Real vodka must be made from grain or potatoes, and vodkas made from anything else must say so clearly on the label.
But lawmakers stopped short of banning the use of the word "vodka" for spirits made from other ingredients, such as sugar beet or fruits, a move that experts said could have provoked trade disputes with countries like the United States and Brazil.
The rules - replacing guidelines from 1989 - were needed to ensure the quality of spirit drinks and guarantee their exclusivity, the EU said. They also define the labeling of products such as the Czech Republic's Slivovice, Greece's Ouzo and Germany's Rum-Verschnitt, among others.
The booming world vodka market is worth around US$12 billion (9 billion EUR) in annual sales.
Parliamentarians from traditional vodka-producing countries, such as Finland, Poland and Sweden, had pushed for stronger rules that would effectively have expelled vodka producers from other continents from the European market.
But the compromise rules, approved by a show of hands, have been backed by all EU governments with the exception of Poland and are likely to be endorsed by EU ministers in September, officials said.
The current EU definition states vodka is "a spirit drink produced from ethyl alcohol of agricultural origin".
"We have made vodka out of potato and grain for over 500 years. When we became EU members in 1995 we were told that vodka would have a tight definition, just like rum, just like whisky, just like grappa. We don't want vodka to be some kind of alcoholic wastebasket," said Finnish deputy Alexander Stubb.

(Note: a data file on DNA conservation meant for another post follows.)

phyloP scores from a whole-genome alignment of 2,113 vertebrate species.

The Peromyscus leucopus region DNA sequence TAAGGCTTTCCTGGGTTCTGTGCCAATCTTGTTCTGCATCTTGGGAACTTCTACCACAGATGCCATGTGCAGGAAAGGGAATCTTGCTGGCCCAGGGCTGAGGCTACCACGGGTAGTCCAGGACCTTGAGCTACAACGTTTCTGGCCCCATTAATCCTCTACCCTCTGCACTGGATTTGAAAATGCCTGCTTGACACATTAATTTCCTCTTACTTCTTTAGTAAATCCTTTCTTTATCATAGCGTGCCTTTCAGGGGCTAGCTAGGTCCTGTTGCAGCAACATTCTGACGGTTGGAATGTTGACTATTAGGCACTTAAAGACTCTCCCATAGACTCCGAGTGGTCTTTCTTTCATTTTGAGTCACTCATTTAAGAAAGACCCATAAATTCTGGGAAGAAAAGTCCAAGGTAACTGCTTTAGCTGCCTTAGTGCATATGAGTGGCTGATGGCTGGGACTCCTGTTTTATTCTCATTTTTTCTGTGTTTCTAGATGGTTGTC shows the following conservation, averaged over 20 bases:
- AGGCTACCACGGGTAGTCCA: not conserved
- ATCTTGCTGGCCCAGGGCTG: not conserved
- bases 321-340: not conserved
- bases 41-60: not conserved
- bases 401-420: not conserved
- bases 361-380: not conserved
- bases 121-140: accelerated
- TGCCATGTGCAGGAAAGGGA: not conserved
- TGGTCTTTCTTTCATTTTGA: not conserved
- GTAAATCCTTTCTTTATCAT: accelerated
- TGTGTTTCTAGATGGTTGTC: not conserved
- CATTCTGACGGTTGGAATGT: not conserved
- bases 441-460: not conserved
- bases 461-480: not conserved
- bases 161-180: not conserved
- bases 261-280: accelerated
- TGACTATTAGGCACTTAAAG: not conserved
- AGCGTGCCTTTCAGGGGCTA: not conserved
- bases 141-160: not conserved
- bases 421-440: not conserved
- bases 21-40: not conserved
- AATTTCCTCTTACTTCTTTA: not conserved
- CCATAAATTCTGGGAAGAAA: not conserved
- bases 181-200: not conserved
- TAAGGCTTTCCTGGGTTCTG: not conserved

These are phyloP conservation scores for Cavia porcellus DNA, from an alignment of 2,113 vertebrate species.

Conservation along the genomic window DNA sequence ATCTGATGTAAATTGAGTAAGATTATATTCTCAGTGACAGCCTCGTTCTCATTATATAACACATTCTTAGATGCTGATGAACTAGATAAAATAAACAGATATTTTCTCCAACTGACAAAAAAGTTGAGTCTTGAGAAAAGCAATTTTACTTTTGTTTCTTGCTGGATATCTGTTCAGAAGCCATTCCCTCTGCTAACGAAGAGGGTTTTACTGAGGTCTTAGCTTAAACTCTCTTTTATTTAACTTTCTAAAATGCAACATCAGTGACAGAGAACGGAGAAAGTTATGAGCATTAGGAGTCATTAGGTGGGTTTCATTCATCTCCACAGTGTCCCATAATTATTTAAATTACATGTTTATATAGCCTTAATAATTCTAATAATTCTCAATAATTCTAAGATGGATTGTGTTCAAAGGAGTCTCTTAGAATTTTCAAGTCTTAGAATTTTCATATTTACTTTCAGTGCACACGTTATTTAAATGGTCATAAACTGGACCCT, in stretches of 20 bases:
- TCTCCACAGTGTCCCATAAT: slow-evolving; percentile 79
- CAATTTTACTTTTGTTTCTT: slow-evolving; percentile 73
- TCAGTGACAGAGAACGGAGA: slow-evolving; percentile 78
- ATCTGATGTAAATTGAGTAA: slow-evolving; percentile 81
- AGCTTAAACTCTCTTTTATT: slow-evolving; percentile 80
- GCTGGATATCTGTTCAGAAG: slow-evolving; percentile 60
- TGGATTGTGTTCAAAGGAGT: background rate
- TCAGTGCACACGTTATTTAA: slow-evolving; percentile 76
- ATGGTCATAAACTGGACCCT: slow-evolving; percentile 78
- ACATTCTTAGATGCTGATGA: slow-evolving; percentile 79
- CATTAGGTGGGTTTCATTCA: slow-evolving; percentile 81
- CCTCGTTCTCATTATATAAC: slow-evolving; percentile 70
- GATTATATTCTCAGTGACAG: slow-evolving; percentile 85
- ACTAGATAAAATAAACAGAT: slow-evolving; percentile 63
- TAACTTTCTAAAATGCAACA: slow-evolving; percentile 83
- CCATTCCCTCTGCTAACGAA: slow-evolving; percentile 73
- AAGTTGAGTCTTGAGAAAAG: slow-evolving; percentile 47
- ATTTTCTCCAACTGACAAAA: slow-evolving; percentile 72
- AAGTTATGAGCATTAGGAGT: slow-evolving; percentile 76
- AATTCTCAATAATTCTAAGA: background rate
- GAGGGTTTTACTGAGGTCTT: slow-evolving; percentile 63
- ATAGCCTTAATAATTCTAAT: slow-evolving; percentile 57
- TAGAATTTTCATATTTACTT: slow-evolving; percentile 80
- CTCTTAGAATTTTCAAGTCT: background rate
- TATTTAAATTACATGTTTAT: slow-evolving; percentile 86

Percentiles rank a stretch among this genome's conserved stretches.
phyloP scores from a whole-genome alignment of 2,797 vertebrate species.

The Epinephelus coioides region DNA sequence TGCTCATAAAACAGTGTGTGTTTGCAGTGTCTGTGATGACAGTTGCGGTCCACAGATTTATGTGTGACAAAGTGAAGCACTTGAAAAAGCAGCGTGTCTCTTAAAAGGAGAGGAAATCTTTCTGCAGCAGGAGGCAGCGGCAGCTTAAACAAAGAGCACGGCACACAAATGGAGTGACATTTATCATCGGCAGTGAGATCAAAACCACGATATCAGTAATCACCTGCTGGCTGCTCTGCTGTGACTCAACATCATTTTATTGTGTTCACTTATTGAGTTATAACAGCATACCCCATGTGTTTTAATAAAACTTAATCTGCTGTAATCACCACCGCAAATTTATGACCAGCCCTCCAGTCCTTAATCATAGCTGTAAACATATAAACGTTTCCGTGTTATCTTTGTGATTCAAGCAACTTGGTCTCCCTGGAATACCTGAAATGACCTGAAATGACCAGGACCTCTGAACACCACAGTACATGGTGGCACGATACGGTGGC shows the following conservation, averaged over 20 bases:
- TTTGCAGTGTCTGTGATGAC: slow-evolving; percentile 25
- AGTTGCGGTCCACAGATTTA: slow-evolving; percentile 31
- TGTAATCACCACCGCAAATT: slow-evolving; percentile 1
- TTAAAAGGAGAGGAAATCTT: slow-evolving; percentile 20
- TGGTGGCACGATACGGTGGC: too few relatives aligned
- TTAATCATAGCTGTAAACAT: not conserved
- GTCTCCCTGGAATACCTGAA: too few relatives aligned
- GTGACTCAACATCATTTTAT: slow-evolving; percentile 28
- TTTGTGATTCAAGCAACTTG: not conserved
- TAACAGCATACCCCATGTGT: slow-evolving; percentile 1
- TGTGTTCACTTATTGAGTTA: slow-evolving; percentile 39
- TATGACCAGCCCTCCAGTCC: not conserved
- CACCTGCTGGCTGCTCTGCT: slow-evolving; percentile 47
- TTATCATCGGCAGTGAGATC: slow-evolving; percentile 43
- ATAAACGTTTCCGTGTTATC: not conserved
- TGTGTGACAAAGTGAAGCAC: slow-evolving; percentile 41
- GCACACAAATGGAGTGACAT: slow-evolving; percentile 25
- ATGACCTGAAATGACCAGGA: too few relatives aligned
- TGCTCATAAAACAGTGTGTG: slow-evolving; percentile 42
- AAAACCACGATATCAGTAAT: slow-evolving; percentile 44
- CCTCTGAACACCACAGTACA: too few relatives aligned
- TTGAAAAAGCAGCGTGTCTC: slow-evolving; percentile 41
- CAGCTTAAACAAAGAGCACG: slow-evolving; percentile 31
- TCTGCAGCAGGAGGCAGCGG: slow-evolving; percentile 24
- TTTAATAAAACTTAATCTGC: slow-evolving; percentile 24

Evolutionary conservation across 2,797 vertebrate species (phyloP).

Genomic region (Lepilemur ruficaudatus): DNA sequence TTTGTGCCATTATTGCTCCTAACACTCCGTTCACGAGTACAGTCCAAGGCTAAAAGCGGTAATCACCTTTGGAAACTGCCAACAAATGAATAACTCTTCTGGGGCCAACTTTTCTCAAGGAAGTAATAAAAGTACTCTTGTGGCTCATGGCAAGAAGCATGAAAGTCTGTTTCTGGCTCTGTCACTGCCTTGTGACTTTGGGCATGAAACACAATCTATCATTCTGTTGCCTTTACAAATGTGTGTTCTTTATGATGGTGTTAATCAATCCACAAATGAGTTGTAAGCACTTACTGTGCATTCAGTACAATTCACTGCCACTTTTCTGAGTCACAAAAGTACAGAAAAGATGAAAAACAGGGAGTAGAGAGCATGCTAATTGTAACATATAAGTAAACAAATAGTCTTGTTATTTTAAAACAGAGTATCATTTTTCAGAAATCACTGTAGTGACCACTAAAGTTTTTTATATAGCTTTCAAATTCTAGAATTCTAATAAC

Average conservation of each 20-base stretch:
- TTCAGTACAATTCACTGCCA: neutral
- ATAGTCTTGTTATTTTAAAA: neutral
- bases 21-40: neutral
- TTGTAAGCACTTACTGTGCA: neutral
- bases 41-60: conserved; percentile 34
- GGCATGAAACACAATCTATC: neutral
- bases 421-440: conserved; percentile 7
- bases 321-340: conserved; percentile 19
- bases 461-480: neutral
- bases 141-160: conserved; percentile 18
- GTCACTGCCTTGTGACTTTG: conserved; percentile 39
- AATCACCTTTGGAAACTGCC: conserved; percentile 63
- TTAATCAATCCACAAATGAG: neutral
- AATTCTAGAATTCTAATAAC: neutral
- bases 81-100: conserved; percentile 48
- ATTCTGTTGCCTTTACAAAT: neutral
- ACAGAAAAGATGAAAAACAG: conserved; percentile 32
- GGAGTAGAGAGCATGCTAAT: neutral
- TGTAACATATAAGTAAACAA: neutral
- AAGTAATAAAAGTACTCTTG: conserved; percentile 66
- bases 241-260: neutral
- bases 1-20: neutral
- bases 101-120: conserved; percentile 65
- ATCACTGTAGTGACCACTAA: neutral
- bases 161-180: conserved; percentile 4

Finland's government has, however, already said it would back the looser rules.
Pitched against traditionalists was a group led by Britain, the Netherlands, France and Austria - and backed by London-based multinational drinks producer Diageo - which take a more relaxed view of what can go into vodka, for example grapes, beets or citrus fruit.
Experts had warned that the EU move to restrict vodka ingredients could have led to a trade war.
"It would have been a WTO (World Trade Organization) problem - for which reason I don't think the Council (of EU Ministers) could ever have adopted it. A lot of vodkas from the United States, Brazil and other countries are made from other materials, and those countries would almost certainly have complained," said Chris Scott-Wilson, a spokesman for the European Vodka Alliance, which was campaigning to keep a wider definition.